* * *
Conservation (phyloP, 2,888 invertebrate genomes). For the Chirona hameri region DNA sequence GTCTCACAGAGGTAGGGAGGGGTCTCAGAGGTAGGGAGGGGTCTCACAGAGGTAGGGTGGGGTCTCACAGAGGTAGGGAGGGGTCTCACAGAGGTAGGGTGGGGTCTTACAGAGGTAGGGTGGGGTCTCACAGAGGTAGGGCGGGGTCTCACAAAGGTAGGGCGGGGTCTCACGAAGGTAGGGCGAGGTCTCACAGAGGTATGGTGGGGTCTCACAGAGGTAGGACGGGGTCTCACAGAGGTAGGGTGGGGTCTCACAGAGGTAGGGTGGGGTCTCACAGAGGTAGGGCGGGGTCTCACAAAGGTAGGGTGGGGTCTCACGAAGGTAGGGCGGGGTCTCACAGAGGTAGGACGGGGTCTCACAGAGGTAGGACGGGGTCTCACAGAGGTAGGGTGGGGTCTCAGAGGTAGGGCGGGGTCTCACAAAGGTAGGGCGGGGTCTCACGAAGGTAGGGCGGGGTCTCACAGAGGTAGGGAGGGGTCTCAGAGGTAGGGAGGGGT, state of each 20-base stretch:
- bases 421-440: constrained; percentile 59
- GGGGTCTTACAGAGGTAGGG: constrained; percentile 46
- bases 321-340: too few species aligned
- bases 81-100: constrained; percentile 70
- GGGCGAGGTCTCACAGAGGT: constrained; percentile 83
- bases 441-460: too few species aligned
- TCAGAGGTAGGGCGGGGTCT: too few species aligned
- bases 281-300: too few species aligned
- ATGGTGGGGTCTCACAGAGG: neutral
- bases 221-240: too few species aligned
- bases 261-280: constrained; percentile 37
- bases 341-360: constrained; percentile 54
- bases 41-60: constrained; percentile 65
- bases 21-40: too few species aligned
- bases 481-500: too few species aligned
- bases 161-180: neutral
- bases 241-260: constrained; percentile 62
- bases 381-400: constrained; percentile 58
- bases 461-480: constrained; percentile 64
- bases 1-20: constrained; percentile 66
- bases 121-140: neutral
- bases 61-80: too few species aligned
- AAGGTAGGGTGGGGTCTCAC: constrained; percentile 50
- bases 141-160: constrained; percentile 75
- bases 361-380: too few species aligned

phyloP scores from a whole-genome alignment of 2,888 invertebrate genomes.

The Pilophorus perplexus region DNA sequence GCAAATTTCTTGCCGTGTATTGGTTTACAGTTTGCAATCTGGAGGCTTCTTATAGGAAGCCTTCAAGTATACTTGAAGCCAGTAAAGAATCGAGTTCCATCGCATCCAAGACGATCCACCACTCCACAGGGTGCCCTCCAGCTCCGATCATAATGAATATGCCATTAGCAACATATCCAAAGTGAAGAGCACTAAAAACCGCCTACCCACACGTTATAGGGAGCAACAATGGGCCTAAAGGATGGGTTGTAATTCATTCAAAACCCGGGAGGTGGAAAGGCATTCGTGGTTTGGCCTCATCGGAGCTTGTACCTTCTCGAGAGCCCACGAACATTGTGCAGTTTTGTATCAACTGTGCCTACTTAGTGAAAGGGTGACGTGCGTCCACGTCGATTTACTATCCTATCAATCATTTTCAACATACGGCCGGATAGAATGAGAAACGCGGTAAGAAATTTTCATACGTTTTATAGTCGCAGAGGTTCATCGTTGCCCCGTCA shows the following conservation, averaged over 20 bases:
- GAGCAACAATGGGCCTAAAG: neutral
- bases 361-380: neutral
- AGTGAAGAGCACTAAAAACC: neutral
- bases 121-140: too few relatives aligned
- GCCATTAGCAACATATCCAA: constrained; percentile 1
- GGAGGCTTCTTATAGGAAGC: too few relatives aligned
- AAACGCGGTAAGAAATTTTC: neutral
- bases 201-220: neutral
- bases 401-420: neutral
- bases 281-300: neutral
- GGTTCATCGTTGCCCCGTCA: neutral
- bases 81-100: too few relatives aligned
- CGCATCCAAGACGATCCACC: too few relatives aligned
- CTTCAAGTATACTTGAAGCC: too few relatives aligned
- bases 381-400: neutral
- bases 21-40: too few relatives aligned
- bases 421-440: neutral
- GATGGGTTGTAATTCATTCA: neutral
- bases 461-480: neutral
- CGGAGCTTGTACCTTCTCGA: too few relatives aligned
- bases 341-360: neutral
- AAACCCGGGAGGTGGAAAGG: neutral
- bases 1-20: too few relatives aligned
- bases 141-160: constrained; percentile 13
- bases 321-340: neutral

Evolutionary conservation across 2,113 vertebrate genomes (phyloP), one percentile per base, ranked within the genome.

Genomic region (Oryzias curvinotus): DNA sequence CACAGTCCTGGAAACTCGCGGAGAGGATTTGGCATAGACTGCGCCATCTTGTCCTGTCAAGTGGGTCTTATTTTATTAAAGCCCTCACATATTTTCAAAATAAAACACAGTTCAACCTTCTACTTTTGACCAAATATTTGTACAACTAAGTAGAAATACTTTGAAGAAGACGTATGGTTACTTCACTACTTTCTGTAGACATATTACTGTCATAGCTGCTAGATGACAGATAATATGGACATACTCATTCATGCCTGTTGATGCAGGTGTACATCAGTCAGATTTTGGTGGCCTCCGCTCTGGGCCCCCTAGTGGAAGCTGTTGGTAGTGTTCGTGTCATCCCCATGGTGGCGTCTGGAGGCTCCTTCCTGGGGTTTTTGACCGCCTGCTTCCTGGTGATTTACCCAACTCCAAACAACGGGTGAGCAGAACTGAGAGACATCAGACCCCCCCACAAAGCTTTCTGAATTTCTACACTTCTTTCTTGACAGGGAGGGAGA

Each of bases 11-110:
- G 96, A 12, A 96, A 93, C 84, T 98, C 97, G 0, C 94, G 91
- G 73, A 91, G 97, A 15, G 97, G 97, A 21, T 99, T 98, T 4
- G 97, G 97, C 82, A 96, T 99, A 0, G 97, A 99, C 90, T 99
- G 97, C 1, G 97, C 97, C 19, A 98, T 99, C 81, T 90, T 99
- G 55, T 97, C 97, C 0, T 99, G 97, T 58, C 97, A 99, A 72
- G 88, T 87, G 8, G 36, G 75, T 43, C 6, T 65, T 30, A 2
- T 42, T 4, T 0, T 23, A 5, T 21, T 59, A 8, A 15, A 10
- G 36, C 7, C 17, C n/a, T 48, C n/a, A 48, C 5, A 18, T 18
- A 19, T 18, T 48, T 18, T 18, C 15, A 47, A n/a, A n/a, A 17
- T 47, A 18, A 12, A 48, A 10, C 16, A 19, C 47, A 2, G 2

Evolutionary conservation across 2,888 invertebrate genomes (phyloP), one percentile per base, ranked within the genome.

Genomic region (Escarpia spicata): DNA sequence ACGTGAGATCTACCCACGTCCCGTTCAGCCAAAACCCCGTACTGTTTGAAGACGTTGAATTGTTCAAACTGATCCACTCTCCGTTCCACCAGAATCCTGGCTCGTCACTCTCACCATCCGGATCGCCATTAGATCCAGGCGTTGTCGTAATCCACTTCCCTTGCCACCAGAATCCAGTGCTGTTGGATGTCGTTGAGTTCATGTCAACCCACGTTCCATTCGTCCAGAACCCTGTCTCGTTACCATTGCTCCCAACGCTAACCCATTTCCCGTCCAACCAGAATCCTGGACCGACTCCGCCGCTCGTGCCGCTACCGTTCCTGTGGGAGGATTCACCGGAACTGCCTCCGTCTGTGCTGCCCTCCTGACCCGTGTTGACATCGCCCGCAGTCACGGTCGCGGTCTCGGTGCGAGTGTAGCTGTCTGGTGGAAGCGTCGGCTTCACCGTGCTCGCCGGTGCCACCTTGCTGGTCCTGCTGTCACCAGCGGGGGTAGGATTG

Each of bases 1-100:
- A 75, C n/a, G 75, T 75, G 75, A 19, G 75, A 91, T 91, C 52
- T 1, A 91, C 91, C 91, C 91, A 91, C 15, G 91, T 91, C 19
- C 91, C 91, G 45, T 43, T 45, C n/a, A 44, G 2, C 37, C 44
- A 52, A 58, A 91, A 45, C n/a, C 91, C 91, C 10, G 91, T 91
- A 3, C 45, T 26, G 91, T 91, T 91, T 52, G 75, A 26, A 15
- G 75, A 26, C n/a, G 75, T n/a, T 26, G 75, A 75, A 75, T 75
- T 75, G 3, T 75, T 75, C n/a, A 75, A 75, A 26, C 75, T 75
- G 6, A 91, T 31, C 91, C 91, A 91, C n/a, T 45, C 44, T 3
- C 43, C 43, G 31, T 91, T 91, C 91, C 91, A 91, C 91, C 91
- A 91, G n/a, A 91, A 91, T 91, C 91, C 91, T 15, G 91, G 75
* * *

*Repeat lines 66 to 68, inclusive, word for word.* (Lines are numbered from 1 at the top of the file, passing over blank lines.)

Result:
- T 47, A 18, A 12, A 48, A 10, C 16, A 19, C 47, A 2, G 2

Evolutionary conservation across 2,888 invertebrate genomes (phyloP), one percentile per base, ranked within the genome.

Genomic region (Escarpia spicata): DNA sequence ACGTGAGATCTACCCACGTCCCGTTCAGCCAAAACCCCGTACTGTTTGAAGACGTTGAATTGTTCAAACTGATCCACTCTCCGTTCCACCAGAATCCTGGCTCGTCACTCTCACCATCCGGATCGCCATTAGATCCAGGCGTTGTCGTAATCCACTTCCCTTGCCACCAGAATCCAGTGCTGTTGGATGTCGTTGAGTTCATGTCAACCCACGTTCCATTCGTCCAGAACCCTGTCTCGTTACCATTGCTCCCAACGCTAACCCATTTCCCGTCCAACCAGAATCCTGGACCGACTCCGCCGCTCGTGCCGCTACCGTTCCTGTGGGAGGATTCACCGGAACTGCCTCCGTCTGTGCTGCCCTCCTGACCCGTGTTGACATCGCCCGCAGTCACGGTCGCGGTCTCGGTGCGAGTGTAGCTGTCTGGTGGAAGCGTCGGCTTCACCGTGCTCGCCGGTGCCACCTTGCTGGTCCTGCTGTCACCAGCGGGGGTAGGATTG